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Discovering hidden gems at the National Hispanic Cultural Center

Editor’s note: Beginning today, and continuing the third Sunday of each month, Journal Arts Editor Adrian Gomez tells the stories behind some of the hidden gems you can see at museums across the state in “Gimme Five.”

Museums. Each is full of relics from the past that highlight a morsel of history.

Entering a museum can send one into a visual overload.

As visitors, we often tend to concentrate on what is put in front of us, thus passing by many other items of interest.

In less than 20 years, the permanent collection of the National Hispanic Cultural Center has steadily grown – all without a big acquisitions budget.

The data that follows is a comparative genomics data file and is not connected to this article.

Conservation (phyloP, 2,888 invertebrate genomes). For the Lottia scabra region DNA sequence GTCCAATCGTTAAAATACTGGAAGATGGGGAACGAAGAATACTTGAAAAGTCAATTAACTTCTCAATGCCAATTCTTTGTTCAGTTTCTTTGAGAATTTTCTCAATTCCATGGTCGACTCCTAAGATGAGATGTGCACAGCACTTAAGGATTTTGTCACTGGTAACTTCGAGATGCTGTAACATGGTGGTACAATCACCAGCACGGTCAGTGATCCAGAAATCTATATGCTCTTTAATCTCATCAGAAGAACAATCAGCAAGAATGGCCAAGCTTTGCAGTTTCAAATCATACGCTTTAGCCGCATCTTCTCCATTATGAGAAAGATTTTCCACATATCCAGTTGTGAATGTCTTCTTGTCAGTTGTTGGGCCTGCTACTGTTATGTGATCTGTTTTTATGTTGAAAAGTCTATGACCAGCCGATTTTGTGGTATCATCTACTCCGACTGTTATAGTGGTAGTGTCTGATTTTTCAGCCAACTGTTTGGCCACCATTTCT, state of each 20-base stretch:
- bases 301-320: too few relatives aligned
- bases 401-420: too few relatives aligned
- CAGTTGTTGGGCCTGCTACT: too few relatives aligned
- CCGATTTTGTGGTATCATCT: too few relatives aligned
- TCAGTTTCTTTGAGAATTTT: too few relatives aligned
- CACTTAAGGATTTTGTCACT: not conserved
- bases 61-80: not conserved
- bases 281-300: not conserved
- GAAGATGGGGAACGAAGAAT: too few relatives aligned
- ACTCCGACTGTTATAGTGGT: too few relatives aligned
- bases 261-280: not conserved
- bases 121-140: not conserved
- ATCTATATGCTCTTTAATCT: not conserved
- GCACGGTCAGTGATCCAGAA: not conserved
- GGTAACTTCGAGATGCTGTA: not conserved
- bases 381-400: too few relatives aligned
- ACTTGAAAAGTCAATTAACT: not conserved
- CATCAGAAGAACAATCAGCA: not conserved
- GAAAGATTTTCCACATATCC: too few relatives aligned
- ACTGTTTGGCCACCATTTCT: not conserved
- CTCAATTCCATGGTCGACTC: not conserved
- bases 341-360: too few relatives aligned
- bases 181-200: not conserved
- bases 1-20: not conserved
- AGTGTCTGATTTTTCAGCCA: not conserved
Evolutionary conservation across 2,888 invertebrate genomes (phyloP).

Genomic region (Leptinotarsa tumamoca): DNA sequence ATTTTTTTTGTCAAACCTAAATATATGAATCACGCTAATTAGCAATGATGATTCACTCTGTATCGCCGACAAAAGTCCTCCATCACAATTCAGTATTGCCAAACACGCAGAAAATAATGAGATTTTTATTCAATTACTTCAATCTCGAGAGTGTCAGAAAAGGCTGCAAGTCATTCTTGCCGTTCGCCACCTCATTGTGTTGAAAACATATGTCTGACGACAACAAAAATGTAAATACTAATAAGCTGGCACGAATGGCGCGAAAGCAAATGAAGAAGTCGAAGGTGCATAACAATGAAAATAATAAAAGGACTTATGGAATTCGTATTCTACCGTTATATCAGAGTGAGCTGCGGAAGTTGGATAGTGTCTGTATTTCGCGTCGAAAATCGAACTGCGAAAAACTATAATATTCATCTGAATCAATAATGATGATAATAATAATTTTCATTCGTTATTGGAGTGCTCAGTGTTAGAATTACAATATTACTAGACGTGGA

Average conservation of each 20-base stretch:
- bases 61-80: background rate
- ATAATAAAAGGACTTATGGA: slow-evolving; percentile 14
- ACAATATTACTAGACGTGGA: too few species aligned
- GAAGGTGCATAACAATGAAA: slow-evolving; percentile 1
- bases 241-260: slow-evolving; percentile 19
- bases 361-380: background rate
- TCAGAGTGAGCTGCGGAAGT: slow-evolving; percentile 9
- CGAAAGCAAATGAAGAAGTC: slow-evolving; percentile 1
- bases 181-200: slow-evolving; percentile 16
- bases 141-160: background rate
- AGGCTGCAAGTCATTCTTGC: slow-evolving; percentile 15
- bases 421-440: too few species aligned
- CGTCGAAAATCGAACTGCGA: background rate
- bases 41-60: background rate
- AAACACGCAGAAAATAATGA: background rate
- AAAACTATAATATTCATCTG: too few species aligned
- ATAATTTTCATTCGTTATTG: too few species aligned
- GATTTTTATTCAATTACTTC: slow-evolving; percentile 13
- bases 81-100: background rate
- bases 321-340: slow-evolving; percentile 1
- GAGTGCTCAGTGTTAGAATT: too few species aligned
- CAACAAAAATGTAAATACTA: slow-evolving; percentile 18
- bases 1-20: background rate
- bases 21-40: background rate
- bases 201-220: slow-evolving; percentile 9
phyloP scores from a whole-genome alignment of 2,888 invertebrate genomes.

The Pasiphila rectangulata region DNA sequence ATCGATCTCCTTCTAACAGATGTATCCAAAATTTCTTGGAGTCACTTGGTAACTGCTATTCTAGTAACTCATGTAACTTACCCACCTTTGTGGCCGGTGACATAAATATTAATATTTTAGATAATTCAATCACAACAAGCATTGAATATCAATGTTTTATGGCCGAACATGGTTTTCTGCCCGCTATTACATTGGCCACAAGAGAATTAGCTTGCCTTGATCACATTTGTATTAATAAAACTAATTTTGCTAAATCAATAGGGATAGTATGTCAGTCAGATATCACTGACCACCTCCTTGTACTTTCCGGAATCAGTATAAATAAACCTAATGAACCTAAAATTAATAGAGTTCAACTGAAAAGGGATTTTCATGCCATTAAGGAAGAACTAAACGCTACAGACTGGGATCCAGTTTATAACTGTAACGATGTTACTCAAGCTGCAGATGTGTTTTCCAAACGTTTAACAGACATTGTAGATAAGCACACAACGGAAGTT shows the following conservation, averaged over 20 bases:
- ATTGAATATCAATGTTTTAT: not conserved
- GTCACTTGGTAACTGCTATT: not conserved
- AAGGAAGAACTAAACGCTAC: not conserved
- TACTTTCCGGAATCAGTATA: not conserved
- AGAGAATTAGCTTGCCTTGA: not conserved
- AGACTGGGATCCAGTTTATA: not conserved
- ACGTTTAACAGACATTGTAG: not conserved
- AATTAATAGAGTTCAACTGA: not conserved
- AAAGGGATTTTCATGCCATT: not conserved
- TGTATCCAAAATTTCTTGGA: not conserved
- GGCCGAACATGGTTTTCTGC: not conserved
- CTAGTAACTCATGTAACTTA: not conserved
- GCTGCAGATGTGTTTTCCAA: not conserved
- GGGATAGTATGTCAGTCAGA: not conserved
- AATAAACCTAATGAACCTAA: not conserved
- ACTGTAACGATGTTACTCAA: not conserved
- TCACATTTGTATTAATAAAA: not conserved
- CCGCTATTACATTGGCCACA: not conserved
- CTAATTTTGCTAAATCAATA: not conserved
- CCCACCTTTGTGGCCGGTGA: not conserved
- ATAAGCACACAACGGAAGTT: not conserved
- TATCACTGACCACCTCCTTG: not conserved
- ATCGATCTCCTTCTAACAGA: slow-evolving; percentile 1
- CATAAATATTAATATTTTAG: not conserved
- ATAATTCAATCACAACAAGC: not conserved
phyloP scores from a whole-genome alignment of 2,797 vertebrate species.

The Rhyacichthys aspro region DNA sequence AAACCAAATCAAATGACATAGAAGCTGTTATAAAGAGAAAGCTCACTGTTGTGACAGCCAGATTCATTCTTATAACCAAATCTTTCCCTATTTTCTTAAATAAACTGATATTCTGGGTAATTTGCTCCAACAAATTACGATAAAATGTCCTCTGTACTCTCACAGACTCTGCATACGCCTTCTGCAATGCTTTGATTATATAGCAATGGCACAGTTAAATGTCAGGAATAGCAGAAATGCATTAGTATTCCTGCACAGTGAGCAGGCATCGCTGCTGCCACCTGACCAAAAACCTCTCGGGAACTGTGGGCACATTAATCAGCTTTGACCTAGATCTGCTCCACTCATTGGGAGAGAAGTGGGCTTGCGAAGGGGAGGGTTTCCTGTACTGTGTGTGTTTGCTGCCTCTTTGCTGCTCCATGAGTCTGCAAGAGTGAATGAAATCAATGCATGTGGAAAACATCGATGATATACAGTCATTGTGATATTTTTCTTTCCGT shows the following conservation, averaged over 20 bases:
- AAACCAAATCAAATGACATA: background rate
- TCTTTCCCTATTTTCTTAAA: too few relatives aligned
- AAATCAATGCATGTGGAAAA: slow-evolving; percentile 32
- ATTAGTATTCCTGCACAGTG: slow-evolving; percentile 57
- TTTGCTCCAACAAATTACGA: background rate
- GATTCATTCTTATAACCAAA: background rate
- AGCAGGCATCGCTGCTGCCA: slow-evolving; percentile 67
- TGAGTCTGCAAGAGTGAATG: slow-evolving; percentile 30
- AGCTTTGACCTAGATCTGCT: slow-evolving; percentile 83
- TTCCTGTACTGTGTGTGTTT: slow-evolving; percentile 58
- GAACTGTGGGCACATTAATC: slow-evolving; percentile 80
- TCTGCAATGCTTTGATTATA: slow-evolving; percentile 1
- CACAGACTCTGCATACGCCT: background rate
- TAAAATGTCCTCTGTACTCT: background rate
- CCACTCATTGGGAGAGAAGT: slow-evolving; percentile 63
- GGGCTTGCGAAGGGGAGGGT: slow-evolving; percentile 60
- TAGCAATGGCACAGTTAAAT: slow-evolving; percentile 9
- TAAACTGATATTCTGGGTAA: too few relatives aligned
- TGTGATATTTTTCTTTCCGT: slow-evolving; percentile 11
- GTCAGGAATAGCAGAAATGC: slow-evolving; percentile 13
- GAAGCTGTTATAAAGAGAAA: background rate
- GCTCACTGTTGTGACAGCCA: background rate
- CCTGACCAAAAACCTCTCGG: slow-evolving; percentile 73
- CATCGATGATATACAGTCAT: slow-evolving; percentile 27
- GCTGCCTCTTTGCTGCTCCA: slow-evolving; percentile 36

The NHCC relies on donations to its permanent collection as well as monetary donations for its budget.

The curatorial team often delves deep into the center’s collection to put together exhibitions that tell a piece of Hispanic culture.

The NHCC is in the heart of Barelas, at Fourth and Avenida César Chávez, and is home to hundreds of pieces that help tell the Hispanic story.

NHCC Visual Arts Director Tey Marianna Nunn leads a staff in creating exhibits.

Although it’s not wise to choose favorites, Nunn was willing to highlight five pieces in the permanent collection that are hidden gems – mostly in plain view.

Slice of American Pie

“Slice of American Pie” by Luis Tapia is on permanent display at the National Hispanic Cultural Center Art Museum. The piece was acquired in 2016. (Roberto E. Rosales/Albuquerque Journal)